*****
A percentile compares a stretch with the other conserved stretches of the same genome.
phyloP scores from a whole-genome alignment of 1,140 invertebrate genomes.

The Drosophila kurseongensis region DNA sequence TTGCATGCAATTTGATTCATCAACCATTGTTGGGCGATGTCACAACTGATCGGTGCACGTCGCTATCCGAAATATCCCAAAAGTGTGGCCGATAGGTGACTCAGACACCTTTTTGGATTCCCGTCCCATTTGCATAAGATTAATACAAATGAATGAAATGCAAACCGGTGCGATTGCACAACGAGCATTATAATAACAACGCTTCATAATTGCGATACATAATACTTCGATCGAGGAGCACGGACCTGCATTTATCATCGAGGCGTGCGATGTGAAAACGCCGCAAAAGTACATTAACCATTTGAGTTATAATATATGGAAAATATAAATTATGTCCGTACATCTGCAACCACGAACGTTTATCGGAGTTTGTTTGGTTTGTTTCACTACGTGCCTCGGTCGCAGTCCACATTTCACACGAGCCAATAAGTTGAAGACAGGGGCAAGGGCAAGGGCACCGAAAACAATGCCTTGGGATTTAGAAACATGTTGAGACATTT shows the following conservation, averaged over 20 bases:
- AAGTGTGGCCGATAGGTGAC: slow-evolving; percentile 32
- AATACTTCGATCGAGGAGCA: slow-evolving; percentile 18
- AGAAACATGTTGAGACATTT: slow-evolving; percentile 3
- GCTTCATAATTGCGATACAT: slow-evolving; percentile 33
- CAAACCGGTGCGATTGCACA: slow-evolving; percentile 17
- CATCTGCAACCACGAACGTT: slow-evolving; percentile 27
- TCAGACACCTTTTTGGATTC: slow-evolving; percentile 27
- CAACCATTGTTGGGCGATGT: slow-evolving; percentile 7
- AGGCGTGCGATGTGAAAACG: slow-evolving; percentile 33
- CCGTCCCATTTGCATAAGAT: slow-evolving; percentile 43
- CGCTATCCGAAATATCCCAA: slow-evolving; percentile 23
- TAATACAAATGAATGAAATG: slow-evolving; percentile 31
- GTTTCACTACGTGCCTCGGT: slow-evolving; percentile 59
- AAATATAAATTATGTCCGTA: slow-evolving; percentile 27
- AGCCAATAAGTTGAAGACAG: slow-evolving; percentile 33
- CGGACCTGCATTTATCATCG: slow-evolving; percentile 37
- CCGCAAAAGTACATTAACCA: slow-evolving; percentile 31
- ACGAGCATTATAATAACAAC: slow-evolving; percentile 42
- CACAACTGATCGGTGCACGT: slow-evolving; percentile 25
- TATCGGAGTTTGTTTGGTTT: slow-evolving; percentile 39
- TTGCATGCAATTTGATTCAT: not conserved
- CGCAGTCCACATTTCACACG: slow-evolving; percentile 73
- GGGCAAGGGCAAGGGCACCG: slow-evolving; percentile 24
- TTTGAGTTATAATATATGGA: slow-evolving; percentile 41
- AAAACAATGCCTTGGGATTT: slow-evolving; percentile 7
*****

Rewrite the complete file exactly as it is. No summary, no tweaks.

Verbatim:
A percentile compares a stretch with the other conserved stretches of the same genome.
phyloP scores from a whole-genome alignment of 1,140 invertebrate genomes.

The Drosophila kurseongensis region DNA sequence TTGCATGCAATTTGATTCATCAACCATTGTTGGGCGATGTCACAACTGATCGGTGCACGTCGCTATCCGAAATATCCCAAAAGTGTGGCCGATAGGTGACTCAGACACCTTTTTGGATTCCCGTCCCATTTGCATAAGATTAATACAAATGAATGAAATGCAAACCGGTGCGATTGCACAACGAGCATTATAATAACAACGCTTCATAATTGCGATACATAATACTTCGATCGAGGAGCACGGACCTGCATTTATCATCGAGGCGTGCGATGTGAAAACGCCGCAAAAGTACATTAACCATTTGAGTTATAATATATGGAAAATATAAATTATGTCCGTACATCTGCAACCACGAACGTTTATCGGAGTTTGTTTGGTTTGTTTCACTACGTGCCTCGGTCGCAGTCCACATTTCACACGAGCCAATAAGTTGAAGACAGGGGCAAGGGCAAGGGCACCGAAAACAATGCCTTGGGATTTAGAAACATGTTGAGACATTT shows the following conservation, averaged over 20 bases:
- AAGTGTGGCCGATAGGTGAC: slow-evolving; percentile 32
- AATACTTCGATCGAGGAGCA: slow-evolving; percentile 18
- AGAAACATGTTGAGACATTT: slow-evolving; percentile 3
- GCTTCATAATTGCGATACAT: slow-evolving; percentile 33
- CAAACCGGTGCGATTGCACA: slow-evolving; percentile 17
- CATCTGCAACCACGAACGTT: slow-evolving; percentile 27
- TCAGACACCTTTTTGGATTC: slow-evolving; percentile 27
- CAACCATTGTTGGGCGATGT: slow-evolving; percentile 7
- AGGCGTGCGATGTGAAAACG: slow-evolving; percentile 33
- CCGTCCCATTTGCATAAGAT: slow-evolving; percentile 43
- CGCTATCCGAAATATCCCAA: slow-evolving; percentile 23
- TAATACAAATGAATGAAATG: slow-evolving; percentile 31
- GTTTCACTACGTGCCTCGGT: slow-evolving; percentile 59
- AAATATAAATTATGTCCGTA: slow-evolving; percentile 27
- AGCCAATAAGTTGAAGACAG: slow-evolving; percentile 33
- CGGACCTGCATTTATCATCG: slow-evolving; percentile 37
- CCGCAAAAGTACATTAACCA: slow-evolving; percentile 31
- ACGAGCATTATAATAACAAC: slow-evolving; percentile 42
- CACAACTGATCGGTGCACGT: slow-evolving; percentile 25
- TATCGGAGTTTGTTTGGTTT: slow-evolving; percentile 39
- TTGCATGCAATTTGATTCAT: not conserved
- CGCAGTCCACATTTCACACG: slow-evolving; percentile 73
- GGGCAAGGGCAAGGGCACCG: slow-evolving; percentile 24
- TTTGAGTTATAATATATGGA: slow-evolving; percentile 41
- AAAACAATGCCTTGGGATTT: slow-evolving; percentile 7